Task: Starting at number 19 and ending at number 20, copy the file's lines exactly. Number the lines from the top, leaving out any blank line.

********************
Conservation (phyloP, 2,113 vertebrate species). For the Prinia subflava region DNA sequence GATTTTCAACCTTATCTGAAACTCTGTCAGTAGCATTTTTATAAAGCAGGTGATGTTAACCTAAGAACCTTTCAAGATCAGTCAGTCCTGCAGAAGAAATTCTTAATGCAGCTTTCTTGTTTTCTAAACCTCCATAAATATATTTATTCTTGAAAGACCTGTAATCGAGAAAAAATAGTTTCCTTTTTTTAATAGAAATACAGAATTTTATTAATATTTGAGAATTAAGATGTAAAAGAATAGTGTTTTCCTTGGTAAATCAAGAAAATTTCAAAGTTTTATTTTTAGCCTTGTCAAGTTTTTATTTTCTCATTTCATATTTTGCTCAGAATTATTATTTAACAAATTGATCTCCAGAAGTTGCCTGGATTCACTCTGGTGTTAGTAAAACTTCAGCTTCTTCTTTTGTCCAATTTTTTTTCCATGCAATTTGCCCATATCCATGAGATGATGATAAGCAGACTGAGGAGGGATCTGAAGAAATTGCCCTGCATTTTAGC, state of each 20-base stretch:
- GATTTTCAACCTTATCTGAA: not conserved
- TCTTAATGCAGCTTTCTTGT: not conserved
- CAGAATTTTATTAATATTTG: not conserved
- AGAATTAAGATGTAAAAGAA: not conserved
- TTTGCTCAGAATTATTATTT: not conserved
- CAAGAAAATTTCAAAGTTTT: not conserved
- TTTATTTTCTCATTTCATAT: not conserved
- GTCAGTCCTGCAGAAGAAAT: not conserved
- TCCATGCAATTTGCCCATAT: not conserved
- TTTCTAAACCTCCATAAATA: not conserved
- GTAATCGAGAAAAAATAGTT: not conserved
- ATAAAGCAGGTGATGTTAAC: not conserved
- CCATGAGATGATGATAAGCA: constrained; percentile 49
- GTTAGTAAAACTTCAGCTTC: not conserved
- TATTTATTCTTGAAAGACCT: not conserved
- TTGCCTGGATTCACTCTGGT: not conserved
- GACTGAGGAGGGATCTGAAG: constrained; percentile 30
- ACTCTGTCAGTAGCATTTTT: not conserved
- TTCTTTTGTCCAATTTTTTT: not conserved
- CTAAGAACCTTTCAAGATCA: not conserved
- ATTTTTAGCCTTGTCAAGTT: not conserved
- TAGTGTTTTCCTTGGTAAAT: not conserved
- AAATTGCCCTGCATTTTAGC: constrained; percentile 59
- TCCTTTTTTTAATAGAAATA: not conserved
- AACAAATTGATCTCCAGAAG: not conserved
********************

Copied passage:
- ACTCTGTCAGTAGCATTTTT: not conserved
- TTCTTTTGTCCAATTTTTTT: not conserved